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‘The Falls,’ ‘Vertical Features Remake,’ ‘A Walk Through H’ (NR)

By Desson Howe
Washington Post Staff Writer
December 11, 1992

Peter Greenaway has the most inscrutable, brilliant and possibly deranged mind in modern cinema. In fact, he's one of the few filmmakers still around you would use the term "modern cinema" for. The maker of "The Draughtsman's Contract," "The Cook, the Thief, His Wife & Her Lover" and "Prospero's Books" doesn't make movies so much as brain-teasing conundrums, labyrinthine trails for the mind.

To see him at his earliest and possibly most inventive, you should rush to the Biograph, which is showing a rarely screened triple bill: 1980's three-hour "The Falls," as well as the shorts "A Walk Through H" and "Vertical Features Remake," both made in 1978.

The audiovisual equivalent of an encyclopedia, "The Falls" presents 92 miniature biographies of entirely apocryphal characters. They share at least three strategic traits. Their surnames begin with "Fall," they have some connection with birds and they've all been bizarrely, even mutationally affected by an unexplained incident called the Violent Unknown Event (a k a the VUE).

As we watch documentary-style images of these subjects, with names such as Afracious Fallows and Grastled Fallusson, we hear their life stories in thumbnail, BBC-style matter-of-factness. The unending wealth of narration seems to have been supplied by a consortium of government bureaucrats, ornithologists, Western art specialists, numerologists, dadaists and possibly the Monty Python crew.

Raskado Fallcastle (listed as Number 55) "was a retired ship's navigator-turned Suffolk farmer, who privately invented maps from the black and white hides of his dairy herd." As for Agrimany Fallchester (Number 57), he was "arrested and fined 80 pounds for exploiting the area around the boulder orchard site for financial gain."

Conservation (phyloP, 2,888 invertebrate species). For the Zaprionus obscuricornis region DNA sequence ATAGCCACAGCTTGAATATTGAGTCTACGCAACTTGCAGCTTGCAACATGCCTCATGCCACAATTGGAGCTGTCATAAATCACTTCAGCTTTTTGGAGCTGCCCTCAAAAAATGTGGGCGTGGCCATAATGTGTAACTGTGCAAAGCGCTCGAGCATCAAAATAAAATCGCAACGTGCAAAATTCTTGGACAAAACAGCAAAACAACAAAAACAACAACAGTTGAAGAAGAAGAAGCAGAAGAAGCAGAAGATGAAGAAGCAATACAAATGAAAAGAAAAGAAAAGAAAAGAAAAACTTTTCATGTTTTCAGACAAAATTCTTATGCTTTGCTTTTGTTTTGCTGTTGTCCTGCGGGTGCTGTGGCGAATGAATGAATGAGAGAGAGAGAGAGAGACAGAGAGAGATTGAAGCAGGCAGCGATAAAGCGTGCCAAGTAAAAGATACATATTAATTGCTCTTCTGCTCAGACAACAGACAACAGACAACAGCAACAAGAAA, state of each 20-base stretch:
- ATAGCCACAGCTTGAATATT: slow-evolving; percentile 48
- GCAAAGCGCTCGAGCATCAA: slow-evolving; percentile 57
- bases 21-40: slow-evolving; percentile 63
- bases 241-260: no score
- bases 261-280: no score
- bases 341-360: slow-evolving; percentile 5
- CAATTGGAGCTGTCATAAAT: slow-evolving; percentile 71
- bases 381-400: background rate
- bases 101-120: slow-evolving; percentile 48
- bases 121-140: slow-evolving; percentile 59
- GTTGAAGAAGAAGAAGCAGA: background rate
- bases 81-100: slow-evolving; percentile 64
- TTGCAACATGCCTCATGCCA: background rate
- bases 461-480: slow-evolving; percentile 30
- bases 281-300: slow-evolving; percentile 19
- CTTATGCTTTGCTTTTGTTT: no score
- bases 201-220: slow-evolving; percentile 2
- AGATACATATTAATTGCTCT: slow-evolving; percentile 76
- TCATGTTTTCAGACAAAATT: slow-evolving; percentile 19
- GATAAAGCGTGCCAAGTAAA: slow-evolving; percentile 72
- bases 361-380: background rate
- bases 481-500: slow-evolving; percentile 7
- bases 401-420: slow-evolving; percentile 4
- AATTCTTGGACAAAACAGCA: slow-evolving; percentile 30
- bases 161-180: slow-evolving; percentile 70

After the VUE, Fallchester suffered an extraordinary number of complications, including an outbreak of bone marrow disease, the development of a mutated, six-part heart and "various mild and seasonal skin changes which are associated with molt in birds."

Those birds figure everywhere. Obsian Fallicutt (68), for instance, has a theory that the VUE was "an expensive, elaborate hoax perpetrated by A. J. Hitchcock to give some credibility to the unsettling and unsatisfactory ending to his film 'The Birds.' "

And so on and so on . . . .

Watching "The Falls," as well as "Vertical Features Remake" and "A Walk Through H," aficionados will revel in the obsessions, the self-referential puns, the ironies and the twists that reoccur in Greenaway's subsequent works. They will also see familiar characters who resurface in later films, such as Tulse Luper and Cissy Colpitts.

See, once you develop an interest in Greenaway, it cannot stop. The further you are lured in, the deeper and more hypnotic the abyss. You are being sucked -- not into a movie, but into the British filmmaker's mind. If you're up for the intriguing, no-exit plunge, do it.

Copyright The Washington Post

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